Meliora’s dark ending means that the three-part story of the anti-Christ has technically come to an end. He came, he saw, and now he has finally conquered. So where can Ghost go from here Only deeper; deeper into the darkest depths of hell. Here, they’ll be able to reach back into the underworld and present you with their darkest wishes effortlessly. Unfortunately, Meliora lacked this slightly. It had too many ‘positive’ vibes which don’t entirely suit Ghost’s music. It also featured somewhat lacking lyrical content, particularly in terms of topics. Aside from the fact that it only has eight full songs, though, Meliora is a masterpiece. It’s the pinnacle of Ghost’s career, and definitely a record which not only the band can be proud of, but one that rock music can be proud of. Never has the instrumentation on a hard rock album spanned so many different styles whilst still remaining ‘metal’, and never has a rock album itself sounded so tight-knit and precise. Translated into English, Meliora means ‘better’, and Ghost have definitely achieved that here. Jack Parker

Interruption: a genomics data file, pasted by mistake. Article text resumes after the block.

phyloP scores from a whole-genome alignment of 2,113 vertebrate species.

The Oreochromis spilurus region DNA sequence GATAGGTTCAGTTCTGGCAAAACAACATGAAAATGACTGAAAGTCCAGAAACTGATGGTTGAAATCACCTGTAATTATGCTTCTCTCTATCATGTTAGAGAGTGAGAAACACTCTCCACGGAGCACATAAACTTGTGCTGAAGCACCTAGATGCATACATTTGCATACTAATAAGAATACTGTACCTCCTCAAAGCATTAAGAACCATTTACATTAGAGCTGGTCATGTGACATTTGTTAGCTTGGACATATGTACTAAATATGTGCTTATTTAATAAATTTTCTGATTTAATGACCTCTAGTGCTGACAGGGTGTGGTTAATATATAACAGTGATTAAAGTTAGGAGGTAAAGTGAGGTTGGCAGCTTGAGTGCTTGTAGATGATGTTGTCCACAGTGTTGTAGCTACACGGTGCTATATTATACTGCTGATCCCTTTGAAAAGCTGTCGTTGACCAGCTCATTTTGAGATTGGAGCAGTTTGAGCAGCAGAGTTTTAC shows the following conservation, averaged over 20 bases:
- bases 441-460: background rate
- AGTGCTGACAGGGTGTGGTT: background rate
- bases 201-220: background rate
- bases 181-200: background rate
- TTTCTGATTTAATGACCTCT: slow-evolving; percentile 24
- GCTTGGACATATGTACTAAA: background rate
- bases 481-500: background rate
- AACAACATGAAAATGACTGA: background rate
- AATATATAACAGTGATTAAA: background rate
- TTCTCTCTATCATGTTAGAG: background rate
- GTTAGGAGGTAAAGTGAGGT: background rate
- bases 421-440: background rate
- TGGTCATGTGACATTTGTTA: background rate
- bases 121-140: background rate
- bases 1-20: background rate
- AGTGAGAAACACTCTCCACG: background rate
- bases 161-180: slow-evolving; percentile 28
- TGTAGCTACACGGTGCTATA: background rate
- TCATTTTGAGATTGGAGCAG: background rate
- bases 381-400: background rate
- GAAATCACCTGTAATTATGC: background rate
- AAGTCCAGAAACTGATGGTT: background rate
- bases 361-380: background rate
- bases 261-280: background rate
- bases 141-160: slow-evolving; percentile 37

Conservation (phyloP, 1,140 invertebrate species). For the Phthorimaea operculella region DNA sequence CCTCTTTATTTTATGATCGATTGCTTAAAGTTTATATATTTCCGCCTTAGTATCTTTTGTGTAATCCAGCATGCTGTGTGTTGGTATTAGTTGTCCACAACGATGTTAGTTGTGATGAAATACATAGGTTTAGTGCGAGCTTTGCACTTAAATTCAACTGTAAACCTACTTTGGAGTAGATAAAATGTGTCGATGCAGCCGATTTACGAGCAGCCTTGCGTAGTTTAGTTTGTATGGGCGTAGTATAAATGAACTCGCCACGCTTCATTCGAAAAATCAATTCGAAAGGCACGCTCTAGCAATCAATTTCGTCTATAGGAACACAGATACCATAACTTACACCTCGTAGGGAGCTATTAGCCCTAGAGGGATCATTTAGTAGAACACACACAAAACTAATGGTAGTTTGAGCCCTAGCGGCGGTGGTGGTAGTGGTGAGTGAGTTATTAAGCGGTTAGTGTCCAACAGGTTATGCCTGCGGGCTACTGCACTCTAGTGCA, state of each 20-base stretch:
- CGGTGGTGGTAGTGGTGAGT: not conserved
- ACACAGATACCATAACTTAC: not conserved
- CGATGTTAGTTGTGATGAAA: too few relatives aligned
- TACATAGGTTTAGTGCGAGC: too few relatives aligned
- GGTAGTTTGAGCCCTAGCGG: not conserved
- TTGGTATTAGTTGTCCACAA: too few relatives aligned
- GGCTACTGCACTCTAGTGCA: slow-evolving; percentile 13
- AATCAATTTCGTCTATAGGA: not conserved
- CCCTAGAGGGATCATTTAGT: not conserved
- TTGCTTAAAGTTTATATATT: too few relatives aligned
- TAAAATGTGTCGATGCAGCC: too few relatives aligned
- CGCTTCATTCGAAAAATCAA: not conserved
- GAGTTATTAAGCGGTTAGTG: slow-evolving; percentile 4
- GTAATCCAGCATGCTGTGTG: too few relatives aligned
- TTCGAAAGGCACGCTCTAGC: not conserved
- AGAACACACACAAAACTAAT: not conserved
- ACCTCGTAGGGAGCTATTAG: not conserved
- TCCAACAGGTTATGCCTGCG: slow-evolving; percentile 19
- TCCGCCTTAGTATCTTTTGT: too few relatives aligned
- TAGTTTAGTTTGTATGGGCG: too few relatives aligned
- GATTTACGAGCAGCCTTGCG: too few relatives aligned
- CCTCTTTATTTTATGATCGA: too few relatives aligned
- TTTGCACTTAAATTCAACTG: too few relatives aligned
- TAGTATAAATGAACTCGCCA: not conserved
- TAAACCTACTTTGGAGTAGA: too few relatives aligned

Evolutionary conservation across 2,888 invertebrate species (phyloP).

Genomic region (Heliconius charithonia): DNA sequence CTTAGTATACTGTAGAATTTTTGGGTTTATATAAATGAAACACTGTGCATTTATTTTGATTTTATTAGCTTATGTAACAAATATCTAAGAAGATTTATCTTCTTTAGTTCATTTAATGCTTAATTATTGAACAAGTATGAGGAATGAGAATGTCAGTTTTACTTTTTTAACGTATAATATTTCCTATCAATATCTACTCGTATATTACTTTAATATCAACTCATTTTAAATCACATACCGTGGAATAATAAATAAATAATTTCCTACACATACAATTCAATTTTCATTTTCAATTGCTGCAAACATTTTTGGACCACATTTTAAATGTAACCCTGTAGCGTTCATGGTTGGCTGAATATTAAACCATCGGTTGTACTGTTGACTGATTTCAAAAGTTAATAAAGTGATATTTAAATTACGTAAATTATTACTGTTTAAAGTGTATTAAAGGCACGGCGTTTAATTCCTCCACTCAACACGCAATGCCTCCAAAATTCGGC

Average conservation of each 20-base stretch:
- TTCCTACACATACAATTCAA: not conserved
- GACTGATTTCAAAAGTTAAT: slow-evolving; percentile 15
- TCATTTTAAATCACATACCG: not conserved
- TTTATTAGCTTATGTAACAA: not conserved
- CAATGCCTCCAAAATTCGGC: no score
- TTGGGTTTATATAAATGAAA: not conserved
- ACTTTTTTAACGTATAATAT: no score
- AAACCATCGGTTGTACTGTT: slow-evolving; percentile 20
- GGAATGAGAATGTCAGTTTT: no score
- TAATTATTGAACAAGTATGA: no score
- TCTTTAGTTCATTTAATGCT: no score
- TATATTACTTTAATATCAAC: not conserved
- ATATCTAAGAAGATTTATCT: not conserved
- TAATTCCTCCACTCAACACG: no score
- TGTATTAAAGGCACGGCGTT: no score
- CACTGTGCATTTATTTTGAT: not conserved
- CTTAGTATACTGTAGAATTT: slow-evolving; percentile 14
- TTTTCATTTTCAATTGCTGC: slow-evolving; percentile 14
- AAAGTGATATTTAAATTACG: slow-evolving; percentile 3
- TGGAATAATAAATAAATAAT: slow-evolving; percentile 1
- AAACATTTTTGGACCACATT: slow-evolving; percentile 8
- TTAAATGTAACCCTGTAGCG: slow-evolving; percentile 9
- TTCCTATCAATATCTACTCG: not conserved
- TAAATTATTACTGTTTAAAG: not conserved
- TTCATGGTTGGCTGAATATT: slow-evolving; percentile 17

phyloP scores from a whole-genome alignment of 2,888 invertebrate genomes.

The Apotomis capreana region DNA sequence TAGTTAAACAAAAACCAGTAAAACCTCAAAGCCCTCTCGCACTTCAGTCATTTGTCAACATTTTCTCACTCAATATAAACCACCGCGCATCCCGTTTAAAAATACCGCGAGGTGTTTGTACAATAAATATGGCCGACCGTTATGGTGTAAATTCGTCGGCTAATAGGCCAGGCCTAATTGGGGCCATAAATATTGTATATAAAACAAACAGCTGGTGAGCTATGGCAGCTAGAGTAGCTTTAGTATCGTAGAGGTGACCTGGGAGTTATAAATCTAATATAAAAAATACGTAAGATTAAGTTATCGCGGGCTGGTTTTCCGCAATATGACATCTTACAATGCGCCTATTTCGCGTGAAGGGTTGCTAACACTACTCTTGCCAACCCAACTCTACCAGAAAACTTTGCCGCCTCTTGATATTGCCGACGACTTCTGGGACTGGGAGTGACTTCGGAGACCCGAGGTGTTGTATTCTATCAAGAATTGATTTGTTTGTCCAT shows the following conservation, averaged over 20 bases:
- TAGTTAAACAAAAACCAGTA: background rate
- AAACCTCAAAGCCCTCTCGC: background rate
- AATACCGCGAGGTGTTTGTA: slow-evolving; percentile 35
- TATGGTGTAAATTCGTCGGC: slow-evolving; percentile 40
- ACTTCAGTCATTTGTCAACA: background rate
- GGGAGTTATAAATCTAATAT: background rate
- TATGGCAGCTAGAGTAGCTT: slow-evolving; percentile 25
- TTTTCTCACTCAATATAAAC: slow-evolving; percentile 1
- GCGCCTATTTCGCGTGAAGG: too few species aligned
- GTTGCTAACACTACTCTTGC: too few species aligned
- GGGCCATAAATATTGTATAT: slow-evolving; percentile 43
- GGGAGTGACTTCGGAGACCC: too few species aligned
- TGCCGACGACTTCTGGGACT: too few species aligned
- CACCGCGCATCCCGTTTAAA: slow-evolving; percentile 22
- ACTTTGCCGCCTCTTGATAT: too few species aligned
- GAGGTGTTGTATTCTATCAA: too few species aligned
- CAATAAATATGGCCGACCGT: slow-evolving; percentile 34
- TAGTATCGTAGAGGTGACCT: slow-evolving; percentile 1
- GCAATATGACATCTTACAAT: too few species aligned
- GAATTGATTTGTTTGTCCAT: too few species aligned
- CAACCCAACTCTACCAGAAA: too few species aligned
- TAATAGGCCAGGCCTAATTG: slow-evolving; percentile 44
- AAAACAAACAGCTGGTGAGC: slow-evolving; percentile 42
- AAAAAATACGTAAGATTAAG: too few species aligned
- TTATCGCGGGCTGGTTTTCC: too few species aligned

Meliora is out on 21 August via Loma Vista.